With a degree in Economics from Northwestern University, Jesse spent 11 years on Madison Avenue developing advertising for clients including Procter & Gamble, Clorox and Sprint. In 1996, Jesse left advertising and began traveling and taking pictures. His photography was soon acquired by museums including the Smithsonian and The Louvre. Jesse was, for several years, a contributing commentator for NPR programming including Marketplace and The Savvy Traveler. He also began leading photography expeditions around the world and his first book, “if you find the Buddha”, was published by Chronicle Books in 2006. Later that year, Jesse entered the hospitality art market with a focus on his photography. Today, Jesse is the President of Kalisher, one of the leading providers of art for hospitality in the United States. Under Jesse’s leadership, Kalisher (the company) creates a full range of art, from 3-dimensional to paintings, graphics and more. “We wake up every day, come to work and create art for our clients—that’s an amazing job and one we never take for granted,” Jesse observed.
209 E. Main Street
Carrboro, NC 27510
Phone: (919) 967-4300
Fax: (919) 929-4833
"I am attracted equally to stories, ideas and aesthetic. The challenge I set for myself is to find moments and create pictures that stimulate the viewer on more than one level. A great photograph (for me) is one in which both the aesthetic and the meaning fight equally for our attention. It’s easy to create a pretty picture. It’s easy to create a photograph with a meaningful story. But create a picture that has both elements and you’ve got a treasure. These images are rare and difficult to make, and thus my most treasured achievement.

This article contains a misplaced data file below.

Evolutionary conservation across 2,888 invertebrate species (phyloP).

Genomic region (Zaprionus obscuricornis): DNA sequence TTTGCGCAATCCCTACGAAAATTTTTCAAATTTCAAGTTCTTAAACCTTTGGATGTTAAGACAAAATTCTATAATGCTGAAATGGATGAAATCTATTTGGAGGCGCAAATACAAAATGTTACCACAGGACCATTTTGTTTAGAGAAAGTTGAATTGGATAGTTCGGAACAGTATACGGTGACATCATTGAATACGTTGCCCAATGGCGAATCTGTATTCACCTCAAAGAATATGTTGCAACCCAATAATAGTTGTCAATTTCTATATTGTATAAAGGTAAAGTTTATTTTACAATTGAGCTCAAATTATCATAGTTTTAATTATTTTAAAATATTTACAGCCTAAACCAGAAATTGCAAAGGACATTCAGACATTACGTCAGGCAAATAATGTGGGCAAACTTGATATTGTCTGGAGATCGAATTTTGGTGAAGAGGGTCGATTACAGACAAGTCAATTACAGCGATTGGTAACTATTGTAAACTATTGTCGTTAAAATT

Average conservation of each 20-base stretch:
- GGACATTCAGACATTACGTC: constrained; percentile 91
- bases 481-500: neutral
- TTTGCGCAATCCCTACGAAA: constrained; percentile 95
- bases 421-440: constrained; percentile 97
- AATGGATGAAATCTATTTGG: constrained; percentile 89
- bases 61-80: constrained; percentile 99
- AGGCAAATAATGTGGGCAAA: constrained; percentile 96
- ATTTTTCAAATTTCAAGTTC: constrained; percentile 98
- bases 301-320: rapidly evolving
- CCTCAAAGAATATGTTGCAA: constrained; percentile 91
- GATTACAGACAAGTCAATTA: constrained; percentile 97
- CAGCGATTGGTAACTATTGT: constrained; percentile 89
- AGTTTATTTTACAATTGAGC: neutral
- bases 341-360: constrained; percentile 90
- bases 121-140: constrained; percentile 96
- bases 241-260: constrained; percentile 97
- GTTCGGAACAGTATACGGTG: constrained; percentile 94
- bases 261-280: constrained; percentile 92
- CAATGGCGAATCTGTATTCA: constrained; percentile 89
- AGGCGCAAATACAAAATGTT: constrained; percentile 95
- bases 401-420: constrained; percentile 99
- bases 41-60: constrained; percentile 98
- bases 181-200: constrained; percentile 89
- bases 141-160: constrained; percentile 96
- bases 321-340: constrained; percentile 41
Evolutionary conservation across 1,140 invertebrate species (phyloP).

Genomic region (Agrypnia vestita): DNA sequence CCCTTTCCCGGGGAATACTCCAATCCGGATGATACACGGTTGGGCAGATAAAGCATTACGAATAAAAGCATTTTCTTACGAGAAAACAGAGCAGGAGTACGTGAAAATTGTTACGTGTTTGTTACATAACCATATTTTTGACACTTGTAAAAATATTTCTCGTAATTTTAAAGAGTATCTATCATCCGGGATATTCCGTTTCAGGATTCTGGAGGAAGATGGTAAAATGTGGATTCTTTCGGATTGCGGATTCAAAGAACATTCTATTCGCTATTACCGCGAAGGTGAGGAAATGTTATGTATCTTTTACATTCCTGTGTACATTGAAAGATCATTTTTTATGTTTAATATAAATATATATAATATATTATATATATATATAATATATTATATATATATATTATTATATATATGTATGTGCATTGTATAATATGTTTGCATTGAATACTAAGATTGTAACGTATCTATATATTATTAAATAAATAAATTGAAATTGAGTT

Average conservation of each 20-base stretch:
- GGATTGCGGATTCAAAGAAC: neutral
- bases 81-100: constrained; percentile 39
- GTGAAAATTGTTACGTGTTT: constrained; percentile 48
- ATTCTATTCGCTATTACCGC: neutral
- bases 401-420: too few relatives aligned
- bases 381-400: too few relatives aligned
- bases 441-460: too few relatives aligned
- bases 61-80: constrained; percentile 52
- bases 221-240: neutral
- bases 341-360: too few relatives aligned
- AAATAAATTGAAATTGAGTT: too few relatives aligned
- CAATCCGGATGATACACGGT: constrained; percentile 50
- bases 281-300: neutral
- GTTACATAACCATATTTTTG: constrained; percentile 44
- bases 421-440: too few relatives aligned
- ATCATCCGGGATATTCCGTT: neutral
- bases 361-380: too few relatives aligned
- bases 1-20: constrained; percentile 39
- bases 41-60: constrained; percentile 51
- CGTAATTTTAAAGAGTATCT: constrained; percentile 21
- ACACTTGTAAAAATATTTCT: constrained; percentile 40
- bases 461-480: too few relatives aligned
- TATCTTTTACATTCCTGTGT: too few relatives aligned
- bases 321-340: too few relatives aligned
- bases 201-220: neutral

I deny the need to focus on a single style or category. Making one’s reputation creating the same artistic concept repeatedly is over-rated and I would die of boredom were I required to do so. Instead, I thrive on finding new challenges with my camera and exploring a full range of subject matter from street photography to landscapes to architecture.
I believe in the camera as a vehicle for capturing what actually exists in life, as a window into human achievement and the human condition. I see my role, therefore, as an observer. If I manage to capture something with my camera that strikes a chord in others, one which perhaps amuses or enlightens, or even accomplishes both at once, then I have succeeded at something wonderful."
— Jesse Kalisher